Gwen Ifill was remembered as a trailblazer and one of the nation’s most esteemed journalists during the Jan. 30 dedication ceremony for the stamp in her honor.
Ifill, among the first African Americans to hold prominent positions in both broadcast and print journalism, was known for her integrity, thoughtful analysis and penchant for asking questions that held people in power accountable.
“Gwen was one of the greats, a national treasure and so richly deserving of today’s honor,” said Deputy Postmaster General Ron Stroman, who spoke at the ceremony.
The event was held in Washington, DC, at the Metropolitan African Methodist Episcopal Church, where Ifill — whose father was an AME minister — was a member and where a pew was dedicated in her honor following her death in 2016.
Other speakers included Judy Woodruff, Ifill’s “PBS NewsHour” co-anchor; Eric Holder Jr., formerly a U.S. attorney general; journalist Michele Norris-Johnson; Ifill’s brothers, Bert and Earle Ifill; her cousin, Sherrilyn Ifill, president of the NAACP Legal Defense and Educational Fund; and Washington, DC, Mayor Muriel Bowser, who declared Jan. 30 as Gwen Ifill Day in the city.
Ifill worked at several newspapers, including The Washington Post and The New York Times, before moving to NBC News to cover Capitol Hill.
Later, at PBS, she was senior political correspondent for “The NewsHour with Jim Lehrer” and managing editor and host of “Washington Week.”
In 2013, Ifill and Woodruff became the first two-woman anchor team on a national broadcast nightly news program when they succeeded Lehrer as hosts of the renamed “PBS NewsHour.”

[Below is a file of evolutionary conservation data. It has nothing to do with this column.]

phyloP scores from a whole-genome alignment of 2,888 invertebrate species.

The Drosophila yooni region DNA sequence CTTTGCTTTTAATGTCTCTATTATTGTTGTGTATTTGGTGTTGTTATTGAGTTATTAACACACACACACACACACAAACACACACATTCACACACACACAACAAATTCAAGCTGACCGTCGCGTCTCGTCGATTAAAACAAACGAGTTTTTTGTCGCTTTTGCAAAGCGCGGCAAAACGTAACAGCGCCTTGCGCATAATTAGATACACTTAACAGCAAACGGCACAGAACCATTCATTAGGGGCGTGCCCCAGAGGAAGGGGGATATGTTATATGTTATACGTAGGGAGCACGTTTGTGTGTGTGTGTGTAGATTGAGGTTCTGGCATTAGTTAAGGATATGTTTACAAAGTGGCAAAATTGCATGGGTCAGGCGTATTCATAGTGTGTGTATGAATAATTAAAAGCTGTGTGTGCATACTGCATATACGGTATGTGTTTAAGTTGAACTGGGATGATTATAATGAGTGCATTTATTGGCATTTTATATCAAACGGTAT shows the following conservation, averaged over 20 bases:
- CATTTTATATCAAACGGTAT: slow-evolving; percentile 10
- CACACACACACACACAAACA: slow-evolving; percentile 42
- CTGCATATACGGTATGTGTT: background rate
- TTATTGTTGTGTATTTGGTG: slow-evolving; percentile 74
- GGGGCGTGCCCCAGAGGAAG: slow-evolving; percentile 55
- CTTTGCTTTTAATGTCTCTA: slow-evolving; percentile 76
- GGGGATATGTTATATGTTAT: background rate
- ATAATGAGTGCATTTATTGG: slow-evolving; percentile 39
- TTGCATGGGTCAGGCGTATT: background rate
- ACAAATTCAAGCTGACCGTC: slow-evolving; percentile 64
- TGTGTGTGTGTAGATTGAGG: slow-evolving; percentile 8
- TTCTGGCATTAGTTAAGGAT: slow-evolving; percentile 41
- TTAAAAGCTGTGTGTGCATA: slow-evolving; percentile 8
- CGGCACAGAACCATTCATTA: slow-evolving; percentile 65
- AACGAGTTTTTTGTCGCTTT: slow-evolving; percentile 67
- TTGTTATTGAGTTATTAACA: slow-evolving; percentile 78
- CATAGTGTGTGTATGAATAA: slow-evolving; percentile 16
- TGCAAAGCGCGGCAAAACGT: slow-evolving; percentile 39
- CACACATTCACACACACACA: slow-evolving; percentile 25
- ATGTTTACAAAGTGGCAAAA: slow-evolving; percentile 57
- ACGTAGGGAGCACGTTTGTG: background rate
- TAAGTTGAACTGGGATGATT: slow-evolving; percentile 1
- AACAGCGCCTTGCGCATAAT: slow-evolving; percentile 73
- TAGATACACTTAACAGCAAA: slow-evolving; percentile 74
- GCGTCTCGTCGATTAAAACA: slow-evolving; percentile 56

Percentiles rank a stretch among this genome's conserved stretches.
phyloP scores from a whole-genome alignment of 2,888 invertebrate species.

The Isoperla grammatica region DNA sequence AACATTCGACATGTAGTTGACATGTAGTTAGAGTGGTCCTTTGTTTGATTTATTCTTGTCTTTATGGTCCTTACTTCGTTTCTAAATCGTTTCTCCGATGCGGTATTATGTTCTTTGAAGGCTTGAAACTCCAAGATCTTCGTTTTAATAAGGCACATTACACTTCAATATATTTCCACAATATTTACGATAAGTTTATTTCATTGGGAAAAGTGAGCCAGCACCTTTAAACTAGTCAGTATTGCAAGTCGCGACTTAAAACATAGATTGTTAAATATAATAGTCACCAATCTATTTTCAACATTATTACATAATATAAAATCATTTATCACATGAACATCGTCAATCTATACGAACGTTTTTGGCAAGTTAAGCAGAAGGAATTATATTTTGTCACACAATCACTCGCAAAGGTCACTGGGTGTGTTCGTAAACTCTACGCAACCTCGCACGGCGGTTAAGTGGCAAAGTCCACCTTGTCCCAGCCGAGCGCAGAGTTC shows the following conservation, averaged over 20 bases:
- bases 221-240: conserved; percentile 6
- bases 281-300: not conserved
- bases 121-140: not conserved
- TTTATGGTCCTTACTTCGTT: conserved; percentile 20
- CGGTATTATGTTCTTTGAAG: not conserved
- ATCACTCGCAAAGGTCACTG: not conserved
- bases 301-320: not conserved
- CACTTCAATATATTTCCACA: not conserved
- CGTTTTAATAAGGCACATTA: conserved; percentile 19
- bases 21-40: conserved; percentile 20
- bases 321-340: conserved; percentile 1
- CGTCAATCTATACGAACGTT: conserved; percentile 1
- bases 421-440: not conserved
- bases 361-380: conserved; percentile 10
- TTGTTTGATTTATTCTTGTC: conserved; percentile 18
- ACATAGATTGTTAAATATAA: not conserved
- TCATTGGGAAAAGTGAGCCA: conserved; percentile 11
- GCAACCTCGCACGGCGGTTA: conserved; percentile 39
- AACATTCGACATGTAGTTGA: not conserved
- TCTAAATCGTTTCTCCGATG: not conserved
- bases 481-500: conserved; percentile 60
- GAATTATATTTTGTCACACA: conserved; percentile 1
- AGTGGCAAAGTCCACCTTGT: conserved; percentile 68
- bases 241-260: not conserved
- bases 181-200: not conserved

“In this time of pervasive cynicism, political polarization [and] charges of fake news, Gwen was a beacon of honest, fair, rigorous and devoted reporting. She knew and lived every day of her professional life that truth matters,” Woodruff said.
Ifill moderated two vice presidential debates and authored a book on the nation’s African American political structure. She received several awards for her work and was inducted into the National Association of Black Journalists Hall of Fame.
“She was a consummate journalist who understood the power, but also the responsibility, that went with that role,” Holder said. “Through interviews and debate, Gwen — a proud black woman — consistently demonstrated what it meant to be excellent at her craft.”
The stamp is the 43rd entry in the Postal Service’s Black Heritage series, which also has honored civil rights icons such as Martin Luther King Jr. and Rosa Parks, lawmakers like Barbara Jordan, and several other writers and media figures, including Ida B. Wells, W.E.B. DuBois and John H. Johnson.
In her remarks, Sherrilyn Ifill said her family and the nation continue to mourn her cousin.
But, after glancing at the stamp artwork on stage, she added: “Nothing has done more to heal the pain of losing her than those three simple words: Gwen Ifill Forever.”